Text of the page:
We can see the result of increased American funding of science in the results of Nobel Prize winners.  Three Nobel categories are “hard” science (Chemistry, Physics and Physiology/Medicine).  Data for these winners are below:






Total Laureates










% American





Americans after 1940





Americans have done disproportionately well, amazingly, astoundingly, stupendously well, in Nobel Prize competition.  We’re much more pedestrian in Literature awards.  It doesn’t take much money to compete in Literature and the rest of the world does really well.  Americans win Literature prizes but they do so at a rate in proportion to our number.  Americans have won 44% of the prizes awarded in the three science disciplines.  Obviously, we do not make up 44% of the planet.  But that is in the ballpark of our share of spending on science. This also ignores the effect of immigration.  Exact figures are hard to come by sitting in an airport lounge but approximately 18% of American winners are immigrants. If our funding system didn’t bring them in, they’d either have won their prize for another country or we would all still be waiting for their discoveries.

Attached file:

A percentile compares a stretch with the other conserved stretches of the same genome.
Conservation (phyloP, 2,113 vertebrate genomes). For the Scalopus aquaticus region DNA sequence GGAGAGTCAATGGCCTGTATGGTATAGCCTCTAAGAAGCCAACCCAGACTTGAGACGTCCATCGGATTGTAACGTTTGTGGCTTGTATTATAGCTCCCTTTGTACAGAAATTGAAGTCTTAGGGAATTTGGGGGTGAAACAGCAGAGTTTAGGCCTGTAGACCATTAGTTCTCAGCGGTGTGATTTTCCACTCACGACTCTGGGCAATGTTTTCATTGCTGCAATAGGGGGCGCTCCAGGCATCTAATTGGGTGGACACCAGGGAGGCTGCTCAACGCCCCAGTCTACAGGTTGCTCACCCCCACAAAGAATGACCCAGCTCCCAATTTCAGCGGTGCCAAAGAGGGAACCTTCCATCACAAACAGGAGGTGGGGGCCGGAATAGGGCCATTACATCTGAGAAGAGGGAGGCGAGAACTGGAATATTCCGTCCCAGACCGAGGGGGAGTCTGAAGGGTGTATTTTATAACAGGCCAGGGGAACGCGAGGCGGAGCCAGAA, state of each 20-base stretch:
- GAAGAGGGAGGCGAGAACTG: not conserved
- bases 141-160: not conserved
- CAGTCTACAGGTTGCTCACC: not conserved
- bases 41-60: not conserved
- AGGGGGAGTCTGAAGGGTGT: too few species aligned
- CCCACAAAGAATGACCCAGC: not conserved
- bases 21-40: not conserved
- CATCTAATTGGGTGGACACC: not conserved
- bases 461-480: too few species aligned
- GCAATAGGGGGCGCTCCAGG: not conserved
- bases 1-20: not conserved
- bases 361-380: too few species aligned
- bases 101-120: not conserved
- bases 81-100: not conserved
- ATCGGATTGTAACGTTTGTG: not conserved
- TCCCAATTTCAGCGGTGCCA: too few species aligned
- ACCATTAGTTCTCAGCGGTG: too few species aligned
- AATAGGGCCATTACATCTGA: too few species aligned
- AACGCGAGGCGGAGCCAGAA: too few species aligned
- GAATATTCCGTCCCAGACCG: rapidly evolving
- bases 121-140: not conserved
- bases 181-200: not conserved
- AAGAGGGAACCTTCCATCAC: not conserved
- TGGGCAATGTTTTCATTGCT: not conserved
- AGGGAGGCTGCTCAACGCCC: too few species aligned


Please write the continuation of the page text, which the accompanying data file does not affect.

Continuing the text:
The dominance of the United States becomes more apparent if we look at winners after 1945. No prizes were awarded from 1940-43 due to World War II and that is, roughly, when we started seriously spending on science.  It usually takes a bit for work to win a prize so we’ll make the end of the war the cutoff.  Only 7% of American Nobel Prize winners won their awards before 1946.   Nobel Prizes obviously don’t enrich a nation.  But the discoveries of Nobel winners, and all the other folks who do basic science, forms the basis for the development of new technology.  It simply wasn’t possible to decide in 1940 that “I want to build a small drone that can carry a camera and beam pictures back to me.”  The only way that happens is if thousands of people contribute little bits of knowledge over decades until we have enough to build the thing.  At that point, the product arrives at the market almost as if by magic from the point of view of the consumer.  But it was years of work, both basic and applied, that gave us that product. That process has been repeated in the United States thousands of times over the last 75 years.  The United States and the world are better off for it.  We are wealthier for it.